At its Via Montenapoleone boutique, Louis Vuitton presented Object Nomades, the line of transportable objects that was launched at the latest edition of Miami Art Basel. It includes pieces by Marteen Bass; Fernando and Humberto Campana, and Nendo.
At the historical Palazzo Liberty, Hermès presented Les Nécessaires d’Hermès, a collection of eight luxury yet functional furniture pieces conceived by French designer Philippe Nigro. “It was my first time working with Hermès, which gave me carte blanche,” said Nigro. One item was Groom, a multifunctional clothing track in exclusive Canaletto walnut wood.
Antonio Marras unveiled a line of carpets and wallpaper in the atmosphere of his picturesque Circolo Marras. Paying homage to his native Sardinia, Marras collaborated with Oristano-based Bentu Srl on a collection of hand-woven black and white carpets, featuring repeated and mirrored motifs. The designer let his imagination run free, as he presented wallpaper produced by Italian company Wall&Decò with giant flowers that seemed sketched on the ruled page of a vintage notebook.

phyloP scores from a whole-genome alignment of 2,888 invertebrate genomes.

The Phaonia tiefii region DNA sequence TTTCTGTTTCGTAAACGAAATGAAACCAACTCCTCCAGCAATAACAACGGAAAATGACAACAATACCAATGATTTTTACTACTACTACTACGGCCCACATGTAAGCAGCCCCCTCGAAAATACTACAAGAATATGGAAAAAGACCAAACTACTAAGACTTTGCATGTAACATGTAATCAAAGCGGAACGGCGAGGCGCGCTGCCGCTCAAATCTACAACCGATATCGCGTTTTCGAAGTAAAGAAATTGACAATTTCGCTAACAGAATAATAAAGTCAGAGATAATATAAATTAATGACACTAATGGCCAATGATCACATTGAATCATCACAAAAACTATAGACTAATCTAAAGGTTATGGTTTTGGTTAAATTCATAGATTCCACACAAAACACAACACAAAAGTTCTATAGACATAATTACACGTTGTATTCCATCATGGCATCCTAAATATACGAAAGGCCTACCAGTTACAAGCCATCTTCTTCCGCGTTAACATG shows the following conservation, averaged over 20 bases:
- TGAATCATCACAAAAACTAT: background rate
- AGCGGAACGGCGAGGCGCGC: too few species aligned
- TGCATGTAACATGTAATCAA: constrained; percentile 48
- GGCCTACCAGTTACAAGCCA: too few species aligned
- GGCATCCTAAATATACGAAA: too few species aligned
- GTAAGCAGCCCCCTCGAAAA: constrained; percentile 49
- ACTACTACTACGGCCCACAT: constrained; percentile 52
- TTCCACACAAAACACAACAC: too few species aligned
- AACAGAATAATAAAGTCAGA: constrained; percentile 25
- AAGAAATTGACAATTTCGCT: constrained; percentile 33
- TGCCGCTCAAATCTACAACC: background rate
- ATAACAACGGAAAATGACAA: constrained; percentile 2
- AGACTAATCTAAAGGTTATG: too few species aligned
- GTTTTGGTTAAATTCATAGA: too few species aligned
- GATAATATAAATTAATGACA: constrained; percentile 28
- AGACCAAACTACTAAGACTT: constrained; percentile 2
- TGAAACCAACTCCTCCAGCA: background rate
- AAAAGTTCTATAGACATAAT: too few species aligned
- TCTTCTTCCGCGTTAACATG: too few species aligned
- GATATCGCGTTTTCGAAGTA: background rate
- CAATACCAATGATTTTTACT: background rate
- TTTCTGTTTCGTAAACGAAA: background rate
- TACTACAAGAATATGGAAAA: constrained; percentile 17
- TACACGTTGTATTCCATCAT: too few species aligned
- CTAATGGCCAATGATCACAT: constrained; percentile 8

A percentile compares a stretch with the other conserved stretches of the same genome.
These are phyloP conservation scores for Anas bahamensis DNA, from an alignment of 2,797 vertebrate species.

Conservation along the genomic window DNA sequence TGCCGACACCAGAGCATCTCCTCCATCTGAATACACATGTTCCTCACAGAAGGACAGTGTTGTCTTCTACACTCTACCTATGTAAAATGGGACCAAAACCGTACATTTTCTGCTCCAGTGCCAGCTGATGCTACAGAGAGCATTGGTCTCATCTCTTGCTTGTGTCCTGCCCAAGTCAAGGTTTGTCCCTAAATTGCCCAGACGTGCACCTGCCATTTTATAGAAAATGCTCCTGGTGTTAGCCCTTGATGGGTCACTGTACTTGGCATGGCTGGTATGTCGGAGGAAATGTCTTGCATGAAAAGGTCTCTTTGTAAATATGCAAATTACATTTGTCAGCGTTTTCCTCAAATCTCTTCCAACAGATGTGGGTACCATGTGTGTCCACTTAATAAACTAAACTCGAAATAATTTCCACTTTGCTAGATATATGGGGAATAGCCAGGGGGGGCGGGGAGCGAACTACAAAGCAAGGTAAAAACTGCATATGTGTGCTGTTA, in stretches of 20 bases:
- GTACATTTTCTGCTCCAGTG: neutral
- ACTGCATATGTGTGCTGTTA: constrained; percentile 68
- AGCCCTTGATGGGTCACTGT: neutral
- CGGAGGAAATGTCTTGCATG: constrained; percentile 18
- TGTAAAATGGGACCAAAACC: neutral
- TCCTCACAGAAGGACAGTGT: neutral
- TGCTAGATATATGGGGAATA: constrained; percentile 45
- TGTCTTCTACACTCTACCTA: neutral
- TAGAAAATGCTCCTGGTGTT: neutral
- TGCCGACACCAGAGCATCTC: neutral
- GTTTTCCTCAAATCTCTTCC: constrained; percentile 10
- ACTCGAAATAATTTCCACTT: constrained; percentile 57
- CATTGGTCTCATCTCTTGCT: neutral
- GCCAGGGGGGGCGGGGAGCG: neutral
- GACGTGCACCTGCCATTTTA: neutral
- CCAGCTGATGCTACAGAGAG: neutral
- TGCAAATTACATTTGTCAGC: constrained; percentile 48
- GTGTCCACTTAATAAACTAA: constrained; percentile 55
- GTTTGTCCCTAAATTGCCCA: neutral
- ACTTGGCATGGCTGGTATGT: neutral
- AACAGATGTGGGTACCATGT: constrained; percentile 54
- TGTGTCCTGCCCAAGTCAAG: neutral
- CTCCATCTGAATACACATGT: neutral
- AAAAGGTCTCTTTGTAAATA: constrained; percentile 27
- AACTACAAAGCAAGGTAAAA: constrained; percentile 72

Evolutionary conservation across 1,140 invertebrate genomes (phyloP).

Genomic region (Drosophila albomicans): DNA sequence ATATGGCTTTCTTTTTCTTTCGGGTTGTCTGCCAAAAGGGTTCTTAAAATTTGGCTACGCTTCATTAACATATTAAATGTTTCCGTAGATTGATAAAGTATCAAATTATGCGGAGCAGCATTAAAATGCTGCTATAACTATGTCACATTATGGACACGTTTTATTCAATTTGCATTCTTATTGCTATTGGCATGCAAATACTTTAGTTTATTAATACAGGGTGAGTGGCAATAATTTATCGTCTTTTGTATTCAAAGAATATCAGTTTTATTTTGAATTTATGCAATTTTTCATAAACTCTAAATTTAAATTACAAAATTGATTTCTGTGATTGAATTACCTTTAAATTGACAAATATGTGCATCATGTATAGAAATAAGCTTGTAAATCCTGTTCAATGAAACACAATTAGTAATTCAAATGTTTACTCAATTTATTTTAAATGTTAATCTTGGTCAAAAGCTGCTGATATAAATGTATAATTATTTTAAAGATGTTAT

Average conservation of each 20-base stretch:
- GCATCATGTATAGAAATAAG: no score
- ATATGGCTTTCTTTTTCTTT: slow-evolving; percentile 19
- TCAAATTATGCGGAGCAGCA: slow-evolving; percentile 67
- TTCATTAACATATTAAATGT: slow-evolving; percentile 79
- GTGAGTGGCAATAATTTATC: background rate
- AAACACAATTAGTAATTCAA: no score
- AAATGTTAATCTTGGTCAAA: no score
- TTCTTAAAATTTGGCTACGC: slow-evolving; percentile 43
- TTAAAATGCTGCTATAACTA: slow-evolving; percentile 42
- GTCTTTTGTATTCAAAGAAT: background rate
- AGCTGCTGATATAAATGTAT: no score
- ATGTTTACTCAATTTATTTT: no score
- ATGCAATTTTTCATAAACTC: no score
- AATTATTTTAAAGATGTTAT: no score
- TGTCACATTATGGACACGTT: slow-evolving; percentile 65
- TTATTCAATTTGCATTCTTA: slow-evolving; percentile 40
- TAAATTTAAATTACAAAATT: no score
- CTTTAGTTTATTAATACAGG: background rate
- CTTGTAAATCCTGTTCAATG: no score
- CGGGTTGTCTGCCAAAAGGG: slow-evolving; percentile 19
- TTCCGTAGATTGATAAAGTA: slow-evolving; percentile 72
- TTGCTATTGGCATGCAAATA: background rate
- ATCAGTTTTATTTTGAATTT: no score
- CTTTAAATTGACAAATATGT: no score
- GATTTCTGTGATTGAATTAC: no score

A newcomer at Milan Design Week, jewelry designer Osanna Visconti unveiled her first home accessories line at Dimore Studio gallery in the heart of the arty Brera district.
“As I was shaping wax for my jewelry line, I had the idea of crafting objects I could place in my home,” she said. In collaboration with Fonderia Artistica Battaglia, Milan’s storied foundry that has over the years realized the art works of important artists such as Arnaldo Pomodoro and Giuseppe Penone, Visconti created one-of-a-kind vases, plates and candleholders in bronze, as well as a range of silver cutlery, all featuring flowerlike, organic shapes.